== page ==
On very rare occasions, we are approached by someone other than the CEO in the capital raising process. This is fine initially. Sometimes it might be a Board member or investor or other mutual connection making an introduction. However, it raises eyebrows, particularly if the CEO had a prior connection to us.
I posted a question on Quora to solicit some other perspectives and to dig deeper into what other investors do and how they respond when they get a capital raising approach from someone other than the CEO.
- Investors want to meet with the leader. Leo Polovets, a partner at Susa Ventures notes, “The CEO is the key person that the VC will be working with over time, so evaluating alignment and chemistry is important.” At Pique Fund, we invest in small equity positions and currently, we often do not get Board seats. Our relationship with the CEO is key to maintaining a high level of trust and transparency, adding value to the venture directly through our relationship as a trusted advisor, and for monitoring our investment.
- The CEO, at the very least, needs to be physically present at the pitch or meeting.
- It’s part of the CEO’s job to ensure the business is appropriately capitalized. When CEOs dislike capital raising and don’t engage at all in the process, it’s a red flag. Ensuring the business has enough and the right type of capital to operate and grow is the CEO’s responsibility. If they don’t show up to meet investors and feel they have other priorities, that is a red flag.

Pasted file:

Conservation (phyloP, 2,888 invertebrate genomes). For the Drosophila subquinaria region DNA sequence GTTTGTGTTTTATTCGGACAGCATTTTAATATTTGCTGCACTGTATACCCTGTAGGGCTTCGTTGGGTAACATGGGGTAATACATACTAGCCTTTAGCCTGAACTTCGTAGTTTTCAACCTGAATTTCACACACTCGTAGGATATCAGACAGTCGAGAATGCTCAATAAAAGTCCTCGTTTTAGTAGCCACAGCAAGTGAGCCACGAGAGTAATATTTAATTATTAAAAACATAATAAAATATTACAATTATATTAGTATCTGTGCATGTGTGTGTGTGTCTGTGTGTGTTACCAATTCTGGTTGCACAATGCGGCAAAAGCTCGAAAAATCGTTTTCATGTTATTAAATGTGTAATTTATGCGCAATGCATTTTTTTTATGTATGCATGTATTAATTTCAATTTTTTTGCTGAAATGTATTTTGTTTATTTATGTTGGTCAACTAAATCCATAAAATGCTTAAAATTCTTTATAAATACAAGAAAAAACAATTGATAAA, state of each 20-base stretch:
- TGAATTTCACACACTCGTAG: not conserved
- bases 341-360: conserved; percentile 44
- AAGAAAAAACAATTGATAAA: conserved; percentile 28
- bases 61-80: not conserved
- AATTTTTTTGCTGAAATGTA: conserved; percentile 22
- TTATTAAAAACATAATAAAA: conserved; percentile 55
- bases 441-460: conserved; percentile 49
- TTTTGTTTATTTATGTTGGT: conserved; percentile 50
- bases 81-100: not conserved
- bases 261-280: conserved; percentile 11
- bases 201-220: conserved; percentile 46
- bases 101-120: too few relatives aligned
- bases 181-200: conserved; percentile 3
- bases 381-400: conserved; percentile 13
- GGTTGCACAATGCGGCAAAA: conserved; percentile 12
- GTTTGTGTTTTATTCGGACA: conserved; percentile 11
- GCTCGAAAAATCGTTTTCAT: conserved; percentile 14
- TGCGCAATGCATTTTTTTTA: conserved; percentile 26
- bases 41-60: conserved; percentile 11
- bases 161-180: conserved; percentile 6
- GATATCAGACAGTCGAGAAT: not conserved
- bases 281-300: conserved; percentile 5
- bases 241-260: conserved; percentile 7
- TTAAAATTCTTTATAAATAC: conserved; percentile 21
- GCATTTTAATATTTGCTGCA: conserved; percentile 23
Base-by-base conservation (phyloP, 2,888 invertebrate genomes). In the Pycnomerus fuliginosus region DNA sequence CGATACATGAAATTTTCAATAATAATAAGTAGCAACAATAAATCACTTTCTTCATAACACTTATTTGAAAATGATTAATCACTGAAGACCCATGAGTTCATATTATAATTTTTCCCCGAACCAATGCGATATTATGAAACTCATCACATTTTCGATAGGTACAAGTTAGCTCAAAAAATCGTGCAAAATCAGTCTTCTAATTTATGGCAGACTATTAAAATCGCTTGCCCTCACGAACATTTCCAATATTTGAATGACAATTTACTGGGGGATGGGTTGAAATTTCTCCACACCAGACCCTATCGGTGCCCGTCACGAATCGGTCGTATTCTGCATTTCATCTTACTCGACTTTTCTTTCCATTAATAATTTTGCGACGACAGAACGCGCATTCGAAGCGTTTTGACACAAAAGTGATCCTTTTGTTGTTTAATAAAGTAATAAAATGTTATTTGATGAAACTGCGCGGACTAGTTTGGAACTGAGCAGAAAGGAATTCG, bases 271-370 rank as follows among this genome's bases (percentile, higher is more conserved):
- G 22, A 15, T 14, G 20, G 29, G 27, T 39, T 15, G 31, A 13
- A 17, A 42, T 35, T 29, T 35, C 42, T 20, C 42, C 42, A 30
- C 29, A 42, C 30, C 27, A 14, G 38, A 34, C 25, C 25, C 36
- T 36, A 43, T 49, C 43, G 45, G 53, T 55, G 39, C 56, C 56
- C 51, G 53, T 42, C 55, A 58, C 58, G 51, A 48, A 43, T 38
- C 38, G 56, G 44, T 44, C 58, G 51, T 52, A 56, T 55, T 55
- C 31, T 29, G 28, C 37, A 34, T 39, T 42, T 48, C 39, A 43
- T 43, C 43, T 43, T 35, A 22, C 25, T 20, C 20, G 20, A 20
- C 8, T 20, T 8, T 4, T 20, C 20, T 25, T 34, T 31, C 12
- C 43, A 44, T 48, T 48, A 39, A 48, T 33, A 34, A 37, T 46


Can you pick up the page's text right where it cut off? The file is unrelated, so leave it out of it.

If there was a true scheduling conflict or emergency, investors are likely to give the founders and CEOs the benefit of the doubt and may proceed with a meeting without the CEO initially. As David Rose notes in the comments, it is such an unusual situation for a CEO to be absent for an investor meeting, that it would be the first issue addressed in a meeting. For most investors, the general consensus appeared to be that a CEO’s absence in the capital raising process is a negative enough signal that the venture is a bad investment opportunity.
As an investor, if you encounter a situation where the CEO is absent in the capital raising conversation, address the issue immediately. Invite the CEO to attend the meeting. If there is resistance or refusal, you may want to inquire why. However, proceed with utmost caution – it is an early negative signal and is not a great way for an investment relationship to start.
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